Some professionals believe that to deter people from posting sexually explicit images onto the internet requires legislation that makes this behaviour a criminal offence. Criminalisation may send a clear message in relation to revenge porn. As a matter of fact, Victoria criminalised revenge porn in 2013, while South Australia introduced legislation in October 2016. Western Australia was the third state that implemented specific legislation. Changes to the Restraining Orders and Related Legislation Amendment (Family Violence) Bill 2016, were made to now include the distribution of sexually explicit images without consent. Furthermore, New South Wales announced the intention to introduce revenge porn legislation. However, what is really needed is legislation at a Federal rather than State and Territory level.
Revenge porn is a relatively new phenomenon. It has often devastating harmful effects on victims because of the potential to distribute images and videos over mass communication devices. Growing evidence suggests a close link to intimate partner violence. Abused women feel entrapped due to blackmail and may feel discouraged from seeking help. Criminalisation of revenge-porn provides a clear message that such behaviour is unacceptable and punishable by law. Stigma and victim-blaming attitudes need to be challenged. One way to shift community attitudes is with legislative changes that communicate a need for perpetrators to be held accountable. This will, hopefully, also assist victims to come forward instead of suffering in silence.
Citron DK & Franks MA 2015, ‘Criminalizing Revenge Porn’, Wake Forest Law Review, vol. 49, pp. 345-391.
Woodlock D, 2015, ReCharge: Women’s Technology Safety, Legal Resources, Research and Training, viewed, 14 December 2016, http://www.smartsafe.org.au/sites/default/files/ReCharge-national-study-findings-2015.pdf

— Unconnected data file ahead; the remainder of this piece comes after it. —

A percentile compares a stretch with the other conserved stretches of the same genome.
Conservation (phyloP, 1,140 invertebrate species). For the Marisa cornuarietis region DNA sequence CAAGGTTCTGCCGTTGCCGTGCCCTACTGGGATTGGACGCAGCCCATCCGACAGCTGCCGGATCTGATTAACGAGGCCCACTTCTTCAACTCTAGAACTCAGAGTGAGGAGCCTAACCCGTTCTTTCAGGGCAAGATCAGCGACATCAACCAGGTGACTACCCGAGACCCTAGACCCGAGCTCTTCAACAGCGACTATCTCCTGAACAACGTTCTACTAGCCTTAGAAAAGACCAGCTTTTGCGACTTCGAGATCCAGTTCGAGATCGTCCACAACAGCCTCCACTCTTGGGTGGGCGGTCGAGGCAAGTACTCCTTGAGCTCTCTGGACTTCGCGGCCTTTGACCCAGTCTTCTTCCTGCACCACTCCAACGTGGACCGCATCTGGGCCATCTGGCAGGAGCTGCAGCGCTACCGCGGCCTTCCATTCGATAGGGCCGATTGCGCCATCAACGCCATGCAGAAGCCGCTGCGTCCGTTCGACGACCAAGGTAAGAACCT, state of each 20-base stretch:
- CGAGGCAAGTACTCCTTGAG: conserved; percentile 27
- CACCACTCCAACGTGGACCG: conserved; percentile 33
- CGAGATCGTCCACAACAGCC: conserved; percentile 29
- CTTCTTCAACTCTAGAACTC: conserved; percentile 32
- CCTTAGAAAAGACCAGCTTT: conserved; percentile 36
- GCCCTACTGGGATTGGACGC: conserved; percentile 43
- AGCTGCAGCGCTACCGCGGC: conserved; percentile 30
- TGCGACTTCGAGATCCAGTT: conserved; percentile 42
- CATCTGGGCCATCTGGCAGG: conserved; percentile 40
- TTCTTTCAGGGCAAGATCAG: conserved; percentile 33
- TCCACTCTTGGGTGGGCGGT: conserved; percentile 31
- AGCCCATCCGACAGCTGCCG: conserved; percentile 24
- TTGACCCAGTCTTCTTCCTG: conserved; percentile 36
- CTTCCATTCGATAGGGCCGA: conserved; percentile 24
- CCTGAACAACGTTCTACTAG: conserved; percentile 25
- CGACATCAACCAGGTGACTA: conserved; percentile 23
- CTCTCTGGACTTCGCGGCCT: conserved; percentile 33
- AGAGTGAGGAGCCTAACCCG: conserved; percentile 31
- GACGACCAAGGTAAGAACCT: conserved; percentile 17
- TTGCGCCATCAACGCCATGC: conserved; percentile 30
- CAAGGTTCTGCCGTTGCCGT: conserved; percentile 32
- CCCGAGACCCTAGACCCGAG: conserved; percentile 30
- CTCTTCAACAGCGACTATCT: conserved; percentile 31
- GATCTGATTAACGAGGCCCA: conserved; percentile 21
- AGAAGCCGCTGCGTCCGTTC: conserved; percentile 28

Romano A, 2013, ‘Revenge porn isn’t illegal everywhere, but victims can still fight back’, The Daily Dot, 16 October, viewed 10 February 2017, https://www.dailydot.com/crime/revenge-porn-how-to-fight-back/
Help is available
Women can receive assistance by contacting the National Sexual Assault, Domestic and Family Violence Counselling Service, 1800 RESPECT (1800 737 732).
Further information is available here: www.cybercivilrights.org and http://www.withoutmyconsent.org
Dr Marika Guggisberg is a psychotherapist, sexologist and academic. She has over 20 years experience working with children, adults and families involved with family violence including sexual abuse. Amongst other professional affiliations, she is a member of the Society of Australian Sexologists and has served on the committee of the WA Branch since 2013. She has joined CQU Perth in February this year and looks forward to contributing to research that is further examining issues of family violence including revenge porn.
Earlier this month the Pullman Reef Hotel in Cairns was the inspiring backdrop for some insightful presentations and extensive networking and we thank everyone who joined the QCDFVR team in planning and delivering the 2017 Queensland Indigenous Family Violence Prevention Forum.
We are grateful for the support of our sponsors, partners and friends and in particular acknowledge the Working Group:
Mr Charles Passi, QCDFVR Aboriginal and Torres Strait Islander Reference Group
Ms Shirley Slann, QCDFVR Aboriginal and Torres Strait Islander Reference Group
Ms Maj-Lis Dalton, Senior Police Liaison Officer, Queensland Police
Ms Wynetta Dewis, General Manager, Queensland Indigenous Family Violence Legal Service
Mr Joseph Oui, Social & Emotional Wellbeing Counsellor Male, Apunipima Cape York
Mr Carle Williams, Mens & Male Youth Facilitator, Wuchopperen Health Service Limited
For those who weren’t able to attend, here’s what you missed:
A meet and greet by the pool on Tuesday night,
A warm Welcome to Country by Gudju Gudju on Wednesday morning,
A greeting from QCDFVR Director Associate Professor Annabel Taylor,
Domestic and Family Violence: research from the ground up
Presented by Associate Professor Hillary Haldane
original work undertaken primarily to acquire new knowledge with a specific application in view. It is undertaken either to determine possible uses for the findings of basic research or to determine new ways of achieving some specific and predetermined objectives…
Australian Bureau of Statistics
In this presentation Associate Professor Hillary Haldane explores responses to domestic and family violence through an applied research lens… this is, indeed, research “from the ground up”…
CQUniversity Cairns Campus
Cnr Shields St & Abbott St
Cairns Qld 4870
10:00am – 11:30am, Tuesday 9th May 2017
If you have any questions please do not hesitate to contact QCDFVR on 4940 3320.